Normally I would wait until after the play is over to write something up, but I feel as if I need to do it right now–at this exact moment–as my feelings are very present.
I don’t know if it’s because of the way we have three stages set up, or that it’s at the Gulfport Player’s home base, or that it’s a different kind of play (about art with nudity and language and just different), or that we almost break a 4th wall in there somewhere, but my gawd, I am so glad that I ended up working this backstage!!!
There is just something magical about Modigliani being performed at GP’s Backstage theatre. I just can’t express it enough.
I’ll be truthful here–I’m very much into art but I’ve never really been into artists, per se. I know what I like when I see it, but I couldn’t really name some artists if my life depended on it. But I can appreciate the hell out of a play about an artist that I didn’t really know much about, if anything. It’s almost like watching one of those old PBS TV shows a looooooong long super long time ago about composers when I was very much into music. And, I LOVED THOSE! So much! Which isn’t a surprise when I say I love a good play about an artist!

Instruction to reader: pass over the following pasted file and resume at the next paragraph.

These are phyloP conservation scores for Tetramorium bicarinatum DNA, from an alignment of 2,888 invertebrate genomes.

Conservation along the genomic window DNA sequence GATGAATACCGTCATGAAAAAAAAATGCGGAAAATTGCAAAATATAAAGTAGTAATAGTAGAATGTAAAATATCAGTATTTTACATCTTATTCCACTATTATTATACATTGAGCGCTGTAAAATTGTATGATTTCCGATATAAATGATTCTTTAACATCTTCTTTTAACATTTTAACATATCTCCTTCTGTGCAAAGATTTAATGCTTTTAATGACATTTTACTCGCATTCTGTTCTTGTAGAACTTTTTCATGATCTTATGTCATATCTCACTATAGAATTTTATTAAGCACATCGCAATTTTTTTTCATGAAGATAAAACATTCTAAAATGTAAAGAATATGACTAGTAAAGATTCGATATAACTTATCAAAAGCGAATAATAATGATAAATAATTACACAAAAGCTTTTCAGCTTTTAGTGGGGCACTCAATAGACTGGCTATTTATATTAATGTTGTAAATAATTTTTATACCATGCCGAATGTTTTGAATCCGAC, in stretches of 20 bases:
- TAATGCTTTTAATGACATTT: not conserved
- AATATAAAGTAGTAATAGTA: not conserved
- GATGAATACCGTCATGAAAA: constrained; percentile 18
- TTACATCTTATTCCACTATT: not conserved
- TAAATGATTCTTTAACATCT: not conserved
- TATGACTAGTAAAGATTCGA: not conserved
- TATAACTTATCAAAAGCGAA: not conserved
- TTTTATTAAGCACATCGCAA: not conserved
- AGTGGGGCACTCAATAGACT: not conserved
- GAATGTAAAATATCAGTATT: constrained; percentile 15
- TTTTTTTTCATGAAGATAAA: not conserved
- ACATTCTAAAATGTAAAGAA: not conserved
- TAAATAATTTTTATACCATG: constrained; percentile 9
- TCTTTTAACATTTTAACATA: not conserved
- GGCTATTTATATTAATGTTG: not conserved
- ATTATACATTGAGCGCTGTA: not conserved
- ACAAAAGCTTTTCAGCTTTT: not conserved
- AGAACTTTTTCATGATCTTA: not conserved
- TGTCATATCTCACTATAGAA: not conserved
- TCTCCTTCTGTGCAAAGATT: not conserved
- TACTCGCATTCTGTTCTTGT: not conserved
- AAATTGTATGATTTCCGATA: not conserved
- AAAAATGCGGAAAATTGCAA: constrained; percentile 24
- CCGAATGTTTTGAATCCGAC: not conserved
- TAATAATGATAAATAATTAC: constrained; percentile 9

We artists (painters, writers, creative folk, etc) we go through lots of crazy things and crazy feelings and chaos and just everything in the world to become good, to become something, to get noticed, to live life the way we want to before life just takes over and all the craziness ensues. This is exactly this play, regardless if it really happened or not–this is how it usually ends up. And the person ends up going half batshit crazy right before something magical happens that they get noticed, or they’re noticed after they’re dead. Unfortunately. It is the life of the artist.
I took in watching from the audience’s point of view a few nights–before I had to be backstage–and the liveliness of the play (and the characters being put to life by our wonderful actors) is just pure magic. I just can’t say it enough. I love the three stages set up, and being so close to the audience. When I sat in the audience, I sat in the front row and I felt like I was a friend to the characters, or I was someone at the park just watching all of this happen.
Pure crazy, I say! I don’t want to say what happens in the play because I want to encourage EVERYONE to come out to the Backdoor Theatre in Gulfport and see this…
THURS, FRI, SAT @ 8PM AND SUNDAY AT 2PM. Tickets $18 online, $20 at the door.
SEE YOU THERE!
Oh, and a poem:
An Ode to Modi
by Karen Maeby © 2.1.17
at the rupture of color—
thin lines, thick lines, painting, sculpting.
a sick individual’s soul
dies within his own art,
as he never lets a bottle leave his hand.
finding the need to be draped around
his neck, her neck, someones.
withholding a chicken
to squeeze a little art out of his cheeks.
he’s no longer suited
to be the one who represents
and he sets himself up for—
truth be told
in the midnight hour of two a.m.
a song bursts out in flames.
emotions emerge from the dinner
where a proper gentleman sits,
interrupted by the king.
art is art is art!
but his—it takes an eternity—
to only be bought to be replaced.
she packs her bag
blowing his last candle out.
leaving him to nothing
but himself, a masterpiece within.